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THINK YOUR AVERAGE well-heeled corporate event crowd is tough to please? Well, how about a roomful of peppy preschoolers on a full-blown sugar high? Or a dance floor dripping with teenage ennui? While they may not know filet mignon from frankfurters, children make for demanding and opinionated event attendees. That can mean both a challenge — and a source of supreme satisfaction — for those event pros who make kids' stuff their business.


With nine years' experience as both a preschool teacher and party planner, not to mention a background in early childhood education and theater, Amy Rubenstein has the professional chops to put most parents at ease. But it's not just experience that sets four-year-old Wheeling, Ill.-based Creative Celebrations — the children's event-planning company Rubenstein operates with husband Neil — apart from competitors. “We do specialty parties that nobody else does,” Rubenstein says.

Best-sellers among Creative Celebrations' custom-created themes include Messy Fun, a party Rubenstein calls perfect for the fussy four-year-old set. “Kids make chocolate-scented Play-Doh, Smelly Slime and something we call Magic Matter,” she explains. Recipes go home with the kids, along with new skills and a sense of accomplishment.

Popular for even younger tots is Music in Motion, a circle-time setup where kids are introduced to music through the use of props, puppets and flannel-board stories. Interactive elements include a musical parade and popcorn-making.

To keep young guests engaged, Creative Celebrations limits most party packages — whether Beauty Shop, Creepy Crawlers or Chocolate Factory — to an hour, although events can run longer on request. The team also makes sure to have a range of activities in each event arsenal, in order to switch gears according to guests' energy level and attention span.

No matter what party parents pick, Rubenstein makes sure it's the best one for the group. Cautioning parents against clowns for very small children is a common case. “I am a professional clown. I'm also 4-foot-9, and although my clown character is inviting and non-threatening, there are kids that age that are just scared of clowns,” she says. “I'll suggest that at this age, it might be better to engage kids with singing, dancing, etc.”

Requests for costumed cartoon characters can pose another problem. As Neil Rubenstein points out, “While we will do characters like SpongeBob, we try to be honest and let parents know that there are a lot of things those characters can't do because of the size of the costumes, which give them limited mobility. We pride ourselves on interactivity. With characters, most of the time all [they] can do is show up.”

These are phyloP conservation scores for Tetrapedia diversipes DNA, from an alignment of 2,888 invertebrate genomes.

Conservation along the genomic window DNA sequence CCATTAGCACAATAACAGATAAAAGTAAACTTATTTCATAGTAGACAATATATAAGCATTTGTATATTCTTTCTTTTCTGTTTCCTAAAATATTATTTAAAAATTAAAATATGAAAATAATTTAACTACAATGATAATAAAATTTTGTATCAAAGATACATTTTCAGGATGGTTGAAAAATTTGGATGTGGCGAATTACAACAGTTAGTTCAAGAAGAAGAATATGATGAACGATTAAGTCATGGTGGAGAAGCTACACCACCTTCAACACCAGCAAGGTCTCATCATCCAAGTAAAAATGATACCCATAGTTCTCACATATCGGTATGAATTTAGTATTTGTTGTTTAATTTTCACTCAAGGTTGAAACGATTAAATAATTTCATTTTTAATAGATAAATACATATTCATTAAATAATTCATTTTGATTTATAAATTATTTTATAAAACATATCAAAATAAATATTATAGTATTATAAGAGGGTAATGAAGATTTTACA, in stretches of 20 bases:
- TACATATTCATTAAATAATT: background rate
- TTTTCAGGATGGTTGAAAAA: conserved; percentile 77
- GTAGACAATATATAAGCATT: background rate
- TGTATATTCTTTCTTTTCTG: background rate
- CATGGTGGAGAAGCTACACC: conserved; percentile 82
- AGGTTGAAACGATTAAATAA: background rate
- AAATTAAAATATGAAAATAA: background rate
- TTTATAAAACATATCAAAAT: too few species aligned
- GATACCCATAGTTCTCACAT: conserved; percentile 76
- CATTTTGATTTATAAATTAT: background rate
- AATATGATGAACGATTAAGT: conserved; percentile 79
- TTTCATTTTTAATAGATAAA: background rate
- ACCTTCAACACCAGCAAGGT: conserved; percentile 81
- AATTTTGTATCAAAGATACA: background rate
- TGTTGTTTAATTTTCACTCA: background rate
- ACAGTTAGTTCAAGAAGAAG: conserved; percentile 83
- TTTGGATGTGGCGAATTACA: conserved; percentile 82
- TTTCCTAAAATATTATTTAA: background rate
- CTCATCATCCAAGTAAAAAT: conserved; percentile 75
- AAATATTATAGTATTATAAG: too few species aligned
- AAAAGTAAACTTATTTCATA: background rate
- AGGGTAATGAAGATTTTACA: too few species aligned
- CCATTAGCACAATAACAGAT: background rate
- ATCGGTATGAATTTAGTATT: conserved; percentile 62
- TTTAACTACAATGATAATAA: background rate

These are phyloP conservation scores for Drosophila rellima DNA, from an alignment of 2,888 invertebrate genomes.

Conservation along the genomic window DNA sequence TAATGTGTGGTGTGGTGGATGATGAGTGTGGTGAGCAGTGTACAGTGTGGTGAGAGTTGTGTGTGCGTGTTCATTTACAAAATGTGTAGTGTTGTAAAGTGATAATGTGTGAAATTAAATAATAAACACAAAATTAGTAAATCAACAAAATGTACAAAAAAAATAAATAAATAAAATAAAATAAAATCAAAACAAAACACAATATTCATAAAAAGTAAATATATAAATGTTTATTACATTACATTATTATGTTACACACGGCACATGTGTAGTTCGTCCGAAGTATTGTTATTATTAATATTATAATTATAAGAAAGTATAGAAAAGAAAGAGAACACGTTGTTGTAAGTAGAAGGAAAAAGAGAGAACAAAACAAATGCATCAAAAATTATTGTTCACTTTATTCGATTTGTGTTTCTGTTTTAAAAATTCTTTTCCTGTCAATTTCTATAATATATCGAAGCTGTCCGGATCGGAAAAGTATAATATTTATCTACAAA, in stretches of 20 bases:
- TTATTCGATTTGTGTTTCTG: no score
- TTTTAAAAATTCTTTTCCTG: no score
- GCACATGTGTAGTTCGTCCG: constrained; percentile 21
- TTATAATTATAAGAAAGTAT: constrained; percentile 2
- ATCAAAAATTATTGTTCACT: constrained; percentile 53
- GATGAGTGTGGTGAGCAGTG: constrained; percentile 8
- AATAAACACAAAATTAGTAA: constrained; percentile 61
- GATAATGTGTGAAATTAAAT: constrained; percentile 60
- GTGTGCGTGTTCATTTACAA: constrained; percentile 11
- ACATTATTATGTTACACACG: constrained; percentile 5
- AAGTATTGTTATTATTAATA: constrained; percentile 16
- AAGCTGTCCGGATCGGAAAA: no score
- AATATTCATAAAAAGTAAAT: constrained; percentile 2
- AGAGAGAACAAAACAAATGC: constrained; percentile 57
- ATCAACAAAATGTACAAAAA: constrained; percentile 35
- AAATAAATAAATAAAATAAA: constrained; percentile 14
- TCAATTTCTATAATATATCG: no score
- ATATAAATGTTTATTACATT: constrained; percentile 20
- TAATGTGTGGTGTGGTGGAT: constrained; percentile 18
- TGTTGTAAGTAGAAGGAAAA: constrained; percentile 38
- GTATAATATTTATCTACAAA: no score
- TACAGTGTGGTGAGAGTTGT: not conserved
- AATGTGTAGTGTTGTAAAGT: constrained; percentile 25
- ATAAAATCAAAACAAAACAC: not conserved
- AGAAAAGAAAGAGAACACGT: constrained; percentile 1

As kids mature, their parties have to grow up, too. But that doesn't mean catapulting young guests from balloon animals to bar stools before their time. Bobbie Yarrusso, whose Wilmington, Del.-based Creative Event Designs by Bobbie includes a division dedicated to youth events, says setting the proper party tone is most difficult with kids that fall into the tricky 8- to 12-year-old “'tween” category.

Key to entertaining these not-quite-adolescent youngsters is understanding both the tastes of each guest of honor and the tendencies of the age group as a whole.

She points to a birthday party she recently produced for a nine-year-old boy with a fanatical interest in the U.S. Civil War. While such a fascination may seem unusual for a fourth-grader — not to mention problematic for a planner trying to create an event for guests who might not share their honoree's quirky obsession — Yarrusso turned the child's fixation into a fully interactive event experience. Themed party activities included a small-scale Civil War reenactment plus a demonstration designed to show kids how Americans cooked and crafted goods in the 1860s.

In other instances, a more general theme can help set the mood for typical 'tween interests: “They're into food, hanging out, a little dancing — but often they don't like to dance in front of each other,” Yarrusso notes. One foolproof thematic choice? “A Hawaiian luau,” the planner says. With Hawaiian music, island-themed decor and slightly silly but still retro-cool activities like a Hula Hoop contest and pink-flamingo ring toss, “It's very laid back,” she explains. “They get to act goofy and play along. It's fun for any age.”


For 20-year-old Miami-based Vision DJs, where youth events count for nearly 40 percent of business, teens are a top priority. And in the company's largely Latin south Florida market, teen events mean a cool new take on quinceañeras.